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An economist at the Massachusetts Institute of Technology and an oncologist at Harvard have proposed putting highly effective but prohibitively expensive drugs in the hands of consumers: installment loans for health care.
In the newspaper Scientific translational medicine, academics compare mortgage drug loans, noting that both may allow consumers to purchase expensive items requiring a large upfront payment that they could not otherwise afford.
Some consumer advocates and health insurance experts see it completely differently.
“Isn’t that why we have health insurance?” asked Mark Rukavina, a Boston-based healthcare consultant whose work has focused on affordability and medical debt. “Insurance protected people from financial ruin for these unpredictable and costly events. Now, with large deductibles, we have coverage for preventive care, but not for treatment.
Andrew Lo, professor of finance at the Sloan School of Management at MIT, and Dr David Weinstock, oncologist at Harvard-affiliated Dana-Farber Cancer Institute, agree that insurance would be a better option. But for many consumers, this protection is not enough these days. Even insured patients can face high deductibles.
“This is an interim way for the private sector to deal with something right now,” Lo said.
Their proposal calls for the loans to be funded by a pool of investors who would buy bonds and stocks issued by an organization that provides loans to consumers.
While it can be “unpleasant” to talk about patients mortgaging their lives for treatment, Lo said, they hope the proposal will spur change.
Health care installment loans offered by Lo, Weinstock and their co-author Vahid Montazerhodjat, a former MIT doctoral student who worked with Lo, would aim to help people afford “transformative” therapies that cure life-threatening conditions , such as cancer or hepatitis C.
They are not designed to pay for the maintenance drugs that help people cope with chronic illness. It is easier for insurers to cover maintenance drugs because they are purchased over a long period of time, they said.
On the other hand, breakthrough hepatitis C drugs Sovaldi and Harvoni, for example, can cure people with destructive liver disease in a matter of months, but the price tag of $ 84,000 or more has led many insurers to limit coverage to people whose disease has progressed significantly to show signs of. signs of liver damage.
“There are miraculous cures like Harvoni, but they are beyond reach” for many people, Lo said.
According to the authors, someone who wanted Harvoni treatment could take out a nine-year health care loan at an annual interest rate of around 9%. In a variation of conventional loans, if therapy does not work or if the patient relapses or dies, the patient is not obligated to repay the loan.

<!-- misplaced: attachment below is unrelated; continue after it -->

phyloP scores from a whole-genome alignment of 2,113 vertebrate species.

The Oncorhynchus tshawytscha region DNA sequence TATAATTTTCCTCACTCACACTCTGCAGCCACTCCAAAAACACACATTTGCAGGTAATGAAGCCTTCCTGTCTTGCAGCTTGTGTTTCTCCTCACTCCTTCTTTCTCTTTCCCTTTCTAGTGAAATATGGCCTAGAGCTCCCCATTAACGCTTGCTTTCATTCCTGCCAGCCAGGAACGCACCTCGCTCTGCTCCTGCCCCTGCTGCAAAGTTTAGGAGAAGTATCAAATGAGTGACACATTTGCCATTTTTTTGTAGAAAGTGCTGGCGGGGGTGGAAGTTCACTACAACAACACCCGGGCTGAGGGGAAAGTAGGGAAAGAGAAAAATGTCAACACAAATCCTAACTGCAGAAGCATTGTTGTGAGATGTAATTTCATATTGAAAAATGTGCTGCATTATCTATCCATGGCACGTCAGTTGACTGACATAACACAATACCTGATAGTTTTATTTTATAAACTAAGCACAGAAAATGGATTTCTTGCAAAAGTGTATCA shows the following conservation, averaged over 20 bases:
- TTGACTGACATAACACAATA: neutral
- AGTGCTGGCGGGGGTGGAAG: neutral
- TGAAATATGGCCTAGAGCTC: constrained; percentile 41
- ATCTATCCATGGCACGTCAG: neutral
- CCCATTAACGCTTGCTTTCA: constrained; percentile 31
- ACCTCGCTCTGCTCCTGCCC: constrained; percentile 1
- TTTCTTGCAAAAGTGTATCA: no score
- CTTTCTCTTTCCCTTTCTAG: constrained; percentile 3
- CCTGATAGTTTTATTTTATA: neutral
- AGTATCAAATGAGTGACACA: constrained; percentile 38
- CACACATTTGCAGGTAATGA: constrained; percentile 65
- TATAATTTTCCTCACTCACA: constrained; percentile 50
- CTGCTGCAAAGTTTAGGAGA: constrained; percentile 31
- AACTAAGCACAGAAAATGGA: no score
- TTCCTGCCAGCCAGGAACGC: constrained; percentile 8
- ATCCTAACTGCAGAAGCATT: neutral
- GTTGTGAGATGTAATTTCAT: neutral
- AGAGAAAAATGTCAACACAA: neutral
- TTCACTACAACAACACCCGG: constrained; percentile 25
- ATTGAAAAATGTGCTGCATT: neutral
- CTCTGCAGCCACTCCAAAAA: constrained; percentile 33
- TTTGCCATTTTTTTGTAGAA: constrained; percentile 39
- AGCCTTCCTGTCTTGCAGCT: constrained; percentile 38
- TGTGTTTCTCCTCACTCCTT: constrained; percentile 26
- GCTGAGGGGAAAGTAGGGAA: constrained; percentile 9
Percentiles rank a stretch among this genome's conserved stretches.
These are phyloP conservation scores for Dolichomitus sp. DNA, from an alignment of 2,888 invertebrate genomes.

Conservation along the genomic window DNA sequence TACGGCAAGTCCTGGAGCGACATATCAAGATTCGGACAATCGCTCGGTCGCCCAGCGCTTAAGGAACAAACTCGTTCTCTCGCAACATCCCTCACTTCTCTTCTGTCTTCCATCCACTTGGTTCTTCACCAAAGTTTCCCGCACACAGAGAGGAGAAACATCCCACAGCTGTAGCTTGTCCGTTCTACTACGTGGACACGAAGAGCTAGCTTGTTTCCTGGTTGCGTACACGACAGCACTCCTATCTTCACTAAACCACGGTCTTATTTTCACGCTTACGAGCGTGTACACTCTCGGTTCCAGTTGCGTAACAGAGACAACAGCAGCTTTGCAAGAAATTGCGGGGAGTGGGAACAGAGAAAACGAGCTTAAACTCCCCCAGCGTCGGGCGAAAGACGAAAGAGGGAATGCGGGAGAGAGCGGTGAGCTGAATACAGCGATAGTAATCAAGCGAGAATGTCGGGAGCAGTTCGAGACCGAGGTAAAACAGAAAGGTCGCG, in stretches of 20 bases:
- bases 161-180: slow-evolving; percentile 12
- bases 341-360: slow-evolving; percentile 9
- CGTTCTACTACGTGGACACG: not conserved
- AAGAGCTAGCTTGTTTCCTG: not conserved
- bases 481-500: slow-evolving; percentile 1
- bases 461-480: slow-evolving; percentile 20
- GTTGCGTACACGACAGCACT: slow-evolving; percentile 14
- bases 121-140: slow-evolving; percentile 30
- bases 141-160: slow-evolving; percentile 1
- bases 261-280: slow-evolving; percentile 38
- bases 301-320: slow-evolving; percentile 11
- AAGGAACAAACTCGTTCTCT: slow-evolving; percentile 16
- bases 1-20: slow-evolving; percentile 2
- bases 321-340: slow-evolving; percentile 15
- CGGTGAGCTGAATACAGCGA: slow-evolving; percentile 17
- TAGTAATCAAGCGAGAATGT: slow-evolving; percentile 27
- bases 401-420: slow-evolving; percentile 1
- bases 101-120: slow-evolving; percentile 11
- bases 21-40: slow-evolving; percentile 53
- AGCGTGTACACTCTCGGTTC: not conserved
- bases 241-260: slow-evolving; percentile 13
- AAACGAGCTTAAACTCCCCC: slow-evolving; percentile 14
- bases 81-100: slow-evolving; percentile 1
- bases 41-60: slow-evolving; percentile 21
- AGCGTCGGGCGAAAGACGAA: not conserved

Do sick patients have a good loan outlook? Lenders might want to assess not only the creditworthiness of loan applicants, but also their health to determine if the applicant is likely to live long enough to repay it.
The study’s authors say that demanding reimbursement only if the treatment works will protect patients and spur the development of more effective drugs.
This is a wrong approach, says Dr A. Mark Fendrick, director of the Center for Value-Based Insurance Design at the University of Michigan. Medical treatment is not always straightforward. Even highly transformative drugs like Sovaldi aren’t guaranteed to work, Fendrick says, and other factors come into play.
For example, about 10% of people prescribed Sovaldi for hepatitis C have not completed their treatment, Fendrick says, referring to a Analysis by the CVS Health Research Institute.
“In this situation, the person who does the right thing and gets the right result is penalized and has to pay back,” he said. Instead, he argued, patients who follow their doctor’s recommendations and “do what you’re supposed to do” shouldn’t be held responsible for the loan.
The proposal does not address drug prices except to say that the potential for increases due to increased demand for previously unaffordable therapies needs to be addressed.
Price increases are a real concern, says Paul Ginsburg, director of public policy at the Schaeffer Center for Health Policy and Economics at the University of Southern California. The health law made it easier for people to buy expensive drugs. It extended Medicaid coverage to millions of low-income adults and capped it at about $ 7,000 per year, the amount consumers typically spend out of pocket on care.
“It helped people, but it also pushed up the prices,” he said. From a pharmaceutical company’s perspective, “it just means more people can afford this drug, so we can charge more for it.”
Lo said MIT’s Financial Engineering Lab and the Dana-Farber Cancer Institute will host a conference later this year to bring together drugmakers, insurers, patient advocates, financial engineers and others to discuss strategies to make drug therapy more affordable. Health care loans will be the order of the day, he said.
Kaiser Health News is an editorial independent news service that is part of the non-partisan Henry J. Kaiser Family Foundation. Michelle Andrews is on Twitter:@ mandrews110